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Egos bruised, beaten Australia ponder next step

Ian Ransom
·3-min read

By Ian Ransom

MELBOURNE (Reuters) - While Australia emerged with few injuries from the epic test series against India, the players' egos suffered heavily in defeat and may take time to recover from their bruising.

Pace spearhead Mitchell Starc will head to Sydney for scans on his right hamstring, while opening batsmen David Warner (groin) and Will Pucovski (shoulder) will look to recover from their injury issues before the yet-to-be-confirmed tour of South Africa next month.

Other players will return to their teams in the domestic Big Bash League but their welcome will be muted compared to a year ago, when they arrived as winners after whitewashing Pakistan and New Zealand in successive test series.

The 2-1 series defeat to Ajinkya Rahane's India, a side stitched together with debutants and net bowlers by the time of the Brisbane finale, hammered home an uncomfortable truth for home fans: Australia are simply not as good as they thought.

"I'm quite shocked that Australia weren't quite good enough to win this series," former captain Ricky Ponting said on a Cricket Australia website in the wake of the three-wicket defeat in the Gabba decider.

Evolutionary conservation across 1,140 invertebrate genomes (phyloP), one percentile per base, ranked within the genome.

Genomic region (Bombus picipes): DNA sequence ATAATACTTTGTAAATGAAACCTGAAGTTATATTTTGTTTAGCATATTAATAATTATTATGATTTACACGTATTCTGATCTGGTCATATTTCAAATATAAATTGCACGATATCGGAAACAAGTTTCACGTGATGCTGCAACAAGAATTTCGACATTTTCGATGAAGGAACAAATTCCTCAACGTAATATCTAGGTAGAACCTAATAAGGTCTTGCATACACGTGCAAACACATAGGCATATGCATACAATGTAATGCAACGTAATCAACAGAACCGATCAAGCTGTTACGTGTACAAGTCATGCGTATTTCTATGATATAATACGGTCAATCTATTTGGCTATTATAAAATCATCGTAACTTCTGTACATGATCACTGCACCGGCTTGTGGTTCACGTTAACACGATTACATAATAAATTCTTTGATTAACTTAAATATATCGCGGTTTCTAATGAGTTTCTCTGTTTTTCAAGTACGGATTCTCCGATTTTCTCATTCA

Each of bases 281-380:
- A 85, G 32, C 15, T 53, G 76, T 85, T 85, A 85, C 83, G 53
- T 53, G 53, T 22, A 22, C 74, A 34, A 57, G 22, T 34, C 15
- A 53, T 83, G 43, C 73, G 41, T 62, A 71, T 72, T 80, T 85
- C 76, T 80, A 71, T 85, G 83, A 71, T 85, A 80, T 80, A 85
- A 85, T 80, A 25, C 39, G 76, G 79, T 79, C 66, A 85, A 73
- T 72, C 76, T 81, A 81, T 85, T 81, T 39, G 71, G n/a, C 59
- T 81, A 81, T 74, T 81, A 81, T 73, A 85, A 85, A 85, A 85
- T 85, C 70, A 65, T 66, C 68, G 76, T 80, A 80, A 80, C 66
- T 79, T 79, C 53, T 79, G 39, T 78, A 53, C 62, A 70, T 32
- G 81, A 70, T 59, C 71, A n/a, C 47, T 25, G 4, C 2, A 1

"The cold hard facts of it are pretty much that was the India A team that played this test match and (India) still won.

"That's a real concern for Australia."

Pundits tipped a whitewash for Tim Paine's side after they bowled India out for 36 in winning the Adelaide opener.

Yet Australia ended up embarrassed after their vaunted attack proved incapable of dismissing India twice in Sydney and Brisbane, despite ample time to do so on fifth-day pitches.

Questions will be asked about selectors' faith in Starc after the left-armer managed only 11 wickets at an average of over 40.

Spinner Nathan Lyon also had a forgettable series, with his 100th test at the Gabba spoiled. He finished with nine wickets at an average of 55.11 and fell one short of 400 test victims.

Marnus Labuschagne and Steve Smith topped the batting in the series but had little help from the other specialist batsmen.

Selectors have a middle order problem, having dropped Travis Head mid-series and got little out of Matthew Wade.

Paine's captaincy is also under scrutiny but there are no credible alternatives.

Selectors remain uncomfortable about reinstating former captain Smith, who fell from grace during the Newlands ball-tampering scandal.

For all their problems, Australia did not leave the series empty-handed. Young all-rounder Cameron Green showed plenty of promise with the bat, if not yet the ball.

A late arrival due to concussion, Pucovski shone with a half-century on debut in Sydney before injury struck again.

Australia have always proved quick to regenerate and tend to rebound quickly when their pride has been stung.

"My message to our players will be that we’ve got another opportunity in a month or so’s time," said Paine.

"We learn from our errors and our mistakes in this series and we look to get better in the next one."

(This story corrects to New Zealand in third para.)

(Editing by Peter Rutherford)